Thursday, March 27, 2014

Government Computer Glitch Forced Thousands Of Families To Go Hungry


Camilla Lewis and her son, Jamarri, did not receive food stamp payments for three months. (Photo: Gerry Smith/Huffington Post)

WAKE FOREST, N.C. -- Janette Simon has four chicken legs and five kids to feed.

Her freezer is bare. And her latest trip to the food pantry yielded little else for dinner this night: a bag of day-old croissants, a box of Corn Flakes, and some canned goods.

She slathers barbecue sauce on the chicken, slides the pan in the oven, and begins her nightly ritual of distracting her five children from hunger.

The 44-year-old single mother often skips dinner herself. She hides Ramen noodle packets in her closet to ration food. She tells her two youngest kids to play outside “so they ain’t thinking about eating.”

“That’s what I have to worry about,” she says. “I gotta look at these kids with their sad faces and no food.”

On the 13th of every month, she has counted on seeing a $600 payment on her food-stamp debit card. But now, that payment is a month late.

Simon and thousands like her in North Carolina had enough to worry about before a computer glitch began to fray this basic part of the social safety net.

Last July, government computers across the state repeatedly crashed, preventing caseworkers from processing food stamp applications and recertifications for weeks. Eight months later, North Carolina officials are still scrambling to clear the resulting backlog.

The food stamp delays can be traced to troubles with a computer system designed by Accenture, one of the world’s largest consulting firms. The company is among a small group of politically connected technology contractors that receive government business across the country despite previous criticism of their work.

Accenture won the North Carolina contract after spending thousands of dollars on political contributions and lobbying in the state. North Carolina hired Accenture even though at least six other states -- Colorado, Florida, Wyoming, Kansas, Wisconsin and Texas -- have canceled contracts with the company in the past decade over problems with its computer systems.

The glitches in North Carolina mark another example of government technology gone awry, turning a program created to sustain millions of people through hard times into a new aggravation. The high-profile failure of the federal health care exchange last fall illustrated what many low-income people have encountered for years: faulty computer systems and websites that prevent them from receiving public assistance on time.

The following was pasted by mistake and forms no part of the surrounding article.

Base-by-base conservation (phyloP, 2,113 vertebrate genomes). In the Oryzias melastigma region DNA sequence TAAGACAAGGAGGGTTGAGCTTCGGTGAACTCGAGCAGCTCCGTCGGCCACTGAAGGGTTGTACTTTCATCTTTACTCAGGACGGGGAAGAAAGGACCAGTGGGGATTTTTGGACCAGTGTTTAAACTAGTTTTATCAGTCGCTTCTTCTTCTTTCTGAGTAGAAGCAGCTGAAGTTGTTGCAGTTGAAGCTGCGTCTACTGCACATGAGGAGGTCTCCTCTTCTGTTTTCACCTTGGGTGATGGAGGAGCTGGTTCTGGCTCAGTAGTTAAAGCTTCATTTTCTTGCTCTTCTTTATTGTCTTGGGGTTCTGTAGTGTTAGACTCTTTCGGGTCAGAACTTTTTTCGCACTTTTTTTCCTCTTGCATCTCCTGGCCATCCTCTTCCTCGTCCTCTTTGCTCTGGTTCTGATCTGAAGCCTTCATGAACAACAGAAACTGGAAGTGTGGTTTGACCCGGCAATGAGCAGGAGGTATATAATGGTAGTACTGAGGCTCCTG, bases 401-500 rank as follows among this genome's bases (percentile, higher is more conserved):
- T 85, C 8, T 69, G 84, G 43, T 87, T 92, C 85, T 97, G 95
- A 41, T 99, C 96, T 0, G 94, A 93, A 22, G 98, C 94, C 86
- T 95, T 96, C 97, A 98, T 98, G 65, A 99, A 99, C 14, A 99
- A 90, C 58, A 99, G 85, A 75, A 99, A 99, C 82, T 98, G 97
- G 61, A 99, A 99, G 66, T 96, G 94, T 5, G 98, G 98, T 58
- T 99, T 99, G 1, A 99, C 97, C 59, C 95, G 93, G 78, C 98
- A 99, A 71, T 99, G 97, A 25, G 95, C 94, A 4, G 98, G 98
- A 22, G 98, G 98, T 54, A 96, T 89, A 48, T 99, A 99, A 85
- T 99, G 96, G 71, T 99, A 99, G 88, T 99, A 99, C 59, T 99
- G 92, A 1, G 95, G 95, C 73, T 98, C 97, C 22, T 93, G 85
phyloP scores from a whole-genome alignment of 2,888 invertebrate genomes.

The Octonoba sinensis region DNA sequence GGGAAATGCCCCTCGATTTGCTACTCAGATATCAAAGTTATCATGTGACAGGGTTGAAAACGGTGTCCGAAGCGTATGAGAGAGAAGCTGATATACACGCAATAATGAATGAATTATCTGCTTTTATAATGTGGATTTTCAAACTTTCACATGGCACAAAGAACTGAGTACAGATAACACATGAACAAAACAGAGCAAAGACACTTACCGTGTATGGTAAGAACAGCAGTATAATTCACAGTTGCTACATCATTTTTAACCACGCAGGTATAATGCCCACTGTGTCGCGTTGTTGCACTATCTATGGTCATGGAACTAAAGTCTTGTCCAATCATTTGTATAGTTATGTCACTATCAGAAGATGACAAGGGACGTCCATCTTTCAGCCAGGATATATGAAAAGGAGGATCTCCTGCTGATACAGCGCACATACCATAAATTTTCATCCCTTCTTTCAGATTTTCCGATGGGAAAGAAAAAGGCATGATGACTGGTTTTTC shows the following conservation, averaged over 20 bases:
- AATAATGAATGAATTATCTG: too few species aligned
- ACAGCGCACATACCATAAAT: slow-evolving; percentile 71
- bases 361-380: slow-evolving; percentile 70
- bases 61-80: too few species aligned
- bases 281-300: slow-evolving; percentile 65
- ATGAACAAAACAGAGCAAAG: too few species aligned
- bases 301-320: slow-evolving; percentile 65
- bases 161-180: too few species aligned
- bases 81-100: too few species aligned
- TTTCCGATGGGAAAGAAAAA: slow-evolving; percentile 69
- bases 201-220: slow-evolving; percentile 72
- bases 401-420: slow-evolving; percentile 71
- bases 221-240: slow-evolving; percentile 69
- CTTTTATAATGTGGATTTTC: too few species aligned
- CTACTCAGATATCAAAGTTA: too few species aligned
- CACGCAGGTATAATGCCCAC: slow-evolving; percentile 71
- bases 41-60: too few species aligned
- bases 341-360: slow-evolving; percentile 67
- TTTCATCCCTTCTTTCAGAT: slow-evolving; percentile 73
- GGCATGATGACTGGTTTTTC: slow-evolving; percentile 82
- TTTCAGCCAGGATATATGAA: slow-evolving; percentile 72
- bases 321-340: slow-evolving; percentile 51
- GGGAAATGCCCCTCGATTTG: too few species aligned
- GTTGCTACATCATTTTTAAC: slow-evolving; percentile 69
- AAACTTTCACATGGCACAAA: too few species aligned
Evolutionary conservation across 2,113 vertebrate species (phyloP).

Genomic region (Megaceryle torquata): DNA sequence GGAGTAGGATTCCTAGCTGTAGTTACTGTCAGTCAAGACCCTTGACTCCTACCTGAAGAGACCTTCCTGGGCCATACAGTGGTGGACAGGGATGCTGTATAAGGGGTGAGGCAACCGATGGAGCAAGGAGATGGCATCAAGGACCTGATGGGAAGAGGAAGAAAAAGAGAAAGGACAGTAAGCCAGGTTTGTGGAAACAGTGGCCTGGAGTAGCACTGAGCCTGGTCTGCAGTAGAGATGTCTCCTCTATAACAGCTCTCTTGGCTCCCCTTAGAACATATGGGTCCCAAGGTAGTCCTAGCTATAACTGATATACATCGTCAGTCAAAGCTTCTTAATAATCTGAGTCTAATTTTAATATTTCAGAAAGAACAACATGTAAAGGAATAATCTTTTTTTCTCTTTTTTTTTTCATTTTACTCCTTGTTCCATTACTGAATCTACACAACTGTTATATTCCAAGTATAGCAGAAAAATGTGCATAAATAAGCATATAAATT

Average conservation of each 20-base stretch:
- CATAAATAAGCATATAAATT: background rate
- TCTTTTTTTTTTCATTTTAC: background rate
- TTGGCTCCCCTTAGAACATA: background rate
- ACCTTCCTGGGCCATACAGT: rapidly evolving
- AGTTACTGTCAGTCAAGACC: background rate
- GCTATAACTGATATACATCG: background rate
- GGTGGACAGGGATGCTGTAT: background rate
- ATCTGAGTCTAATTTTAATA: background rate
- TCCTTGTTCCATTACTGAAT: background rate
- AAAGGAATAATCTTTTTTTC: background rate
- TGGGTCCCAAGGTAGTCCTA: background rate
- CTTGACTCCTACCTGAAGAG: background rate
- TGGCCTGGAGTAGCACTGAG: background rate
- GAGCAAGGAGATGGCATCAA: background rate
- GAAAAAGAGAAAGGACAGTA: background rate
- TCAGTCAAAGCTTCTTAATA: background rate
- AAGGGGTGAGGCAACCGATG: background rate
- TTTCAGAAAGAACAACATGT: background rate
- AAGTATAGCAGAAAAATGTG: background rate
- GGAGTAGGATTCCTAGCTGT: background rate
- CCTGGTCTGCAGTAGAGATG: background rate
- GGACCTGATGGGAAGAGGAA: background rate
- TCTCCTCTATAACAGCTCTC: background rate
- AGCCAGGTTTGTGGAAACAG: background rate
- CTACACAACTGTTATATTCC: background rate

In North Carolina, the fix was simple: In August, caseworkers found that their computers stopped crashing if they switched browsers from Internet Explorer to Google Chrome.

But the backlog kept growing. By the end of last year, more than 30,000 families in North Carolina had waited more than a month to receive food stamps -- a violation of federal rules that require routine applications be processed within 30 days. About one third of those families had waited three months or more.

The U.S. Department of Agriculture, which oversees the federal food stamp program, has threatened to take a rare and drastic measure: cutting off $88 million in funding to North Carolina if the state doesn’t clear the backlog of cases by March 31.

“These delays are completely unacceptable and a serious failure on the part of North Carolina,” Donald Arnette, the USDA’s regional administrator, wrote in a December letter to state officials. “We have grave concern for the low-income people of North Carolina who are waiting for the assistance.”

Aldona Wos, secretary of the North Carolina Department of Health and Human Services, which oversees the state’s food stamp program, declined to be interviewed for this story. In a statement to The Huffingon Post, Wos said North Carolina is “committed to providing quality services to our residents by ensuring accurate, timely processing of food stamps.”

She said the state met an initial federal deadline in February to process the longest-waiting food stamp cases after a “herculean effort” by government employees. “As we approach the USDA’s March 31 deadline, the counties and state are continuing to work tirelessly to meet federal timeliness standards,” Wos said.

Last week, Wos said county and state officials expect to meet the deadline. About 1,000 food stamp cases were still considered to be “untimely” by federal standards, according to state figures released last week.

North Carolina officials blame the food stamp delays partly on Obamacare. Under the health care law, states were required to update their aging computer systems to accept Medicaid applications by Oct. 1 of last year.

North Carolina chose to combine food stamp, Medicaid and other welfare programs into a single computer system. When state officials updated the software in July to comply with the law, they did not have time to properly test the system and ran into glitches that created the food stamp delays, according to Julie Henry, a spokeswoman for the state Department of Health and Human Services.

But the USDA has dismissed the state’s explanation, noting in a January letter that many other states complied with the federal health care law “without the dramatic impacts” on food stamp processing that occurred in North Carolina.

rest at

No comments:

Post a Comment